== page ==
Notice that the connection Name, Type, and Transport are unavailable. The name can be changed under Connection/Rename. But the Type and Transport cannot be changed.
The Lan Adapter drop-down list shows "All Lan Adapters..." and any installed adapters. Notice that the connection by default applies to all installed adapters, so just because you have multiple adapters does not mean you must define new connections. You can, but it is not a requirement.
Maximum Connection Count means what it says. Do not confuse this with licensing. This setting governs how many socket connections are allowed. The default is Unlimited.
If you select Client Settings on the Edit Connection screen, you will see a list of options intended primarily for the Citrix ICA client. These settings do not apply to the RDP client. Because the RDP client establishes only a single data channel between the client and the server, mapping to local devices is not possible. Inside an RDP client session, all "local" resources are the Terminal Server's resources.
However, Citrix's ICA clients have been modified to create multiple data channels between client and server. These settings are included for customers who load Metaframe on Terminal Server and use the ICA clients.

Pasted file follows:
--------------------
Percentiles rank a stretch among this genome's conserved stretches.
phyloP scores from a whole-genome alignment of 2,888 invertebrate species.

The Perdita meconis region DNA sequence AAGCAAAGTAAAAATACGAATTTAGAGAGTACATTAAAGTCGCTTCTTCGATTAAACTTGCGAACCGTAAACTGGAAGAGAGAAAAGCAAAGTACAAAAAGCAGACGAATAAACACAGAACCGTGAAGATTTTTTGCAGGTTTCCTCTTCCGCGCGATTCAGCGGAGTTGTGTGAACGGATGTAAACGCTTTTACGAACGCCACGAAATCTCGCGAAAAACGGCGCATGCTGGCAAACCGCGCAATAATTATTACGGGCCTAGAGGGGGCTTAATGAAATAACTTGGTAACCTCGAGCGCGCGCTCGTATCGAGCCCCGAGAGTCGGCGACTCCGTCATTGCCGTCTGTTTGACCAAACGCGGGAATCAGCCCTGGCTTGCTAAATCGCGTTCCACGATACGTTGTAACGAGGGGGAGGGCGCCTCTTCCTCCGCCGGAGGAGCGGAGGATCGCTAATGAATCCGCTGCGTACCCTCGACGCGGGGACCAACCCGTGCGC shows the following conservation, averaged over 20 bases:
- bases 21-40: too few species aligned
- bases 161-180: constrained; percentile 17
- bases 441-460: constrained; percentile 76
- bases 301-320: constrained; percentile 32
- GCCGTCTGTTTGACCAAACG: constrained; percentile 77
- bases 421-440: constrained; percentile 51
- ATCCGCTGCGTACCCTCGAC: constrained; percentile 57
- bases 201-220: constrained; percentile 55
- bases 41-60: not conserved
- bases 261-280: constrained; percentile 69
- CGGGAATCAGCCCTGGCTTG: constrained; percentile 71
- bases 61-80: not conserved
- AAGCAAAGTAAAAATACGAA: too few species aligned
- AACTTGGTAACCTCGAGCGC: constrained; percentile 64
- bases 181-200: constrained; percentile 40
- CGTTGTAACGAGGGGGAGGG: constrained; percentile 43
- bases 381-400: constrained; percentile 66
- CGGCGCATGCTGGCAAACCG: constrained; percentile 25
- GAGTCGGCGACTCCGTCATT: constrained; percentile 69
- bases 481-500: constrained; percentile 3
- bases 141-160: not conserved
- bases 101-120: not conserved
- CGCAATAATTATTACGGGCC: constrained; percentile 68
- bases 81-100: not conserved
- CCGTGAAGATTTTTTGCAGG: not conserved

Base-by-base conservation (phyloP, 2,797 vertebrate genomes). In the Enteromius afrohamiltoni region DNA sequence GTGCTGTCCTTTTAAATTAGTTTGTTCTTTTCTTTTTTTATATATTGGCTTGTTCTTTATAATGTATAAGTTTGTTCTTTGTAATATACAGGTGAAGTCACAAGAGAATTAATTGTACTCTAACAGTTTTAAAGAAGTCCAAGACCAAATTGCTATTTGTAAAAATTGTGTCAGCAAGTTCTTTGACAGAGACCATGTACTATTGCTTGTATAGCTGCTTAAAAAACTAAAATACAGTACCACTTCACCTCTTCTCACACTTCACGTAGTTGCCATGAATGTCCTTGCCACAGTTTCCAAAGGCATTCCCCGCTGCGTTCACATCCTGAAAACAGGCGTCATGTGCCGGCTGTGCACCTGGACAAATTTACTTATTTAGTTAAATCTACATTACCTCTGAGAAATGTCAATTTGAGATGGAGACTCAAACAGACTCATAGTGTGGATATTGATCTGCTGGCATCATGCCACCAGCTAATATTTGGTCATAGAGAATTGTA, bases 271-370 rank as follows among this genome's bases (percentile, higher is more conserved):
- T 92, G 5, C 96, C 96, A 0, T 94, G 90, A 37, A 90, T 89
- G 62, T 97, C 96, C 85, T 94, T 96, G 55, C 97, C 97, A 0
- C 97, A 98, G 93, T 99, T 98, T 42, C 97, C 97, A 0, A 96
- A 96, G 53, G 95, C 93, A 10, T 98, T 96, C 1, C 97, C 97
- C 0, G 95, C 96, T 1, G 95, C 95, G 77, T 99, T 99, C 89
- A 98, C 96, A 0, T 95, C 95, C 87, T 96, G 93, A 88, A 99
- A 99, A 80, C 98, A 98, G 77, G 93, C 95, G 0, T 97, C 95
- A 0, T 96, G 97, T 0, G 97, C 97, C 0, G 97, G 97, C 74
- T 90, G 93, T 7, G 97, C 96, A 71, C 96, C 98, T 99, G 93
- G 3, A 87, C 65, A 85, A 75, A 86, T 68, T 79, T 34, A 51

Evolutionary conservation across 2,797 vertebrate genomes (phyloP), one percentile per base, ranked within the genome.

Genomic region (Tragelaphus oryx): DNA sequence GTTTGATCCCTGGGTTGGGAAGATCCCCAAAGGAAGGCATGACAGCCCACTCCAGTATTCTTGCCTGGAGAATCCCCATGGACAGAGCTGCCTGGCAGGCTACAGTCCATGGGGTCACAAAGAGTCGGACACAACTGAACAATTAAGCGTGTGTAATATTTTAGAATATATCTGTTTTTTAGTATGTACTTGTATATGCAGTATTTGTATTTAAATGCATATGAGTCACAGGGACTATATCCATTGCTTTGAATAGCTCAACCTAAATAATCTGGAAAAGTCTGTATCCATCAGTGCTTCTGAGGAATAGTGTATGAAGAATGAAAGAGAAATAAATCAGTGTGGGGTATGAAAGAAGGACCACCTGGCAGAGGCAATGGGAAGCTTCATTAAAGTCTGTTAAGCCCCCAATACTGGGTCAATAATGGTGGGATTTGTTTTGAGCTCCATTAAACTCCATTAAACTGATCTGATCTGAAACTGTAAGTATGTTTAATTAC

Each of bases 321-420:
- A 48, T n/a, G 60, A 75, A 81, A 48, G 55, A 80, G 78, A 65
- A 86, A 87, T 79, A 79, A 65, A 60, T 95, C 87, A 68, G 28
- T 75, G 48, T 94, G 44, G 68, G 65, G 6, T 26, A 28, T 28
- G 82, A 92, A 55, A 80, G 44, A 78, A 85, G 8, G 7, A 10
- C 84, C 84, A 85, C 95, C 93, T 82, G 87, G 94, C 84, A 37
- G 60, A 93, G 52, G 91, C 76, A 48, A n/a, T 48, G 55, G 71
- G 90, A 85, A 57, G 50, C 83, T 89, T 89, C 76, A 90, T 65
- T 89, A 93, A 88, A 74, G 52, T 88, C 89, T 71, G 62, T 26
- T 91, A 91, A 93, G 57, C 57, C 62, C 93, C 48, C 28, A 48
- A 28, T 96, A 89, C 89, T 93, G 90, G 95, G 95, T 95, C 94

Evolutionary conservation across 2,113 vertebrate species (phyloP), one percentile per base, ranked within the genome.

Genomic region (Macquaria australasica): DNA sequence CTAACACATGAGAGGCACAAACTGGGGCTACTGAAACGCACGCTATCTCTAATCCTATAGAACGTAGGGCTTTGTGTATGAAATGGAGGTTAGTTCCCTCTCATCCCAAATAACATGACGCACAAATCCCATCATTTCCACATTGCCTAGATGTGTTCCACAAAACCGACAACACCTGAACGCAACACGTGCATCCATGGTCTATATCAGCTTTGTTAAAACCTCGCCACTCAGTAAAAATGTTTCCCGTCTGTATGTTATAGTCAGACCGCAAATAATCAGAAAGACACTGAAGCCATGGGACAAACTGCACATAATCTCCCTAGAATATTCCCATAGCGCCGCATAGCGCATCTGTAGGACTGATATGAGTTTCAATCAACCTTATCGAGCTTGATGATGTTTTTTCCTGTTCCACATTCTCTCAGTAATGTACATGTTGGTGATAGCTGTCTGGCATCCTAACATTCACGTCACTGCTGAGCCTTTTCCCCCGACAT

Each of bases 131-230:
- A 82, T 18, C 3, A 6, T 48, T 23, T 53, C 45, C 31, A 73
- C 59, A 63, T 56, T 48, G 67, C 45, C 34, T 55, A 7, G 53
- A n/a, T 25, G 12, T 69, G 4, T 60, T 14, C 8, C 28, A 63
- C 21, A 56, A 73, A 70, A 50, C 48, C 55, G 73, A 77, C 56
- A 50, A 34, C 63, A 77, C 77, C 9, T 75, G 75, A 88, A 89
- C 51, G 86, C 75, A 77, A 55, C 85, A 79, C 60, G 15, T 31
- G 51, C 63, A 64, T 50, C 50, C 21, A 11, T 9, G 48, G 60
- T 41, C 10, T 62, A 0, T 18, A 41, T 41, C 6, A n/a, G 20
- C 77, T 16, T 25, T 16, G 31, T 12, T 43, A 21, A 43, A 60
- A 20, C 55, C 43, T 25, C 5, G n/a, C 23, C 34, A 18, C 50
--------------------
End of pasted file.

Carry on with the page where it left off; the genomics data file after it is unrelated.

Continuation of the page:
Clicking Advanced on the Edit Configuration screen opens many options, although, again, some apply only to the Citrix ICA client.
Note the selections "Inherit user config," "Inherit client config," and "Inherit client/user config." User config selections are also available in Terminal Server User Manager as options for specific users. Client config options can be set at the client using Client Configuration Manager (installed with the Client software) or in the client's registry (for 32- bit) or .ini file (for 16-bit) settings.
Any values set on this screen apply to all connections at this Terminal Server (and no others, regardless of domain relationship, these settings are specific to the Terminal Server).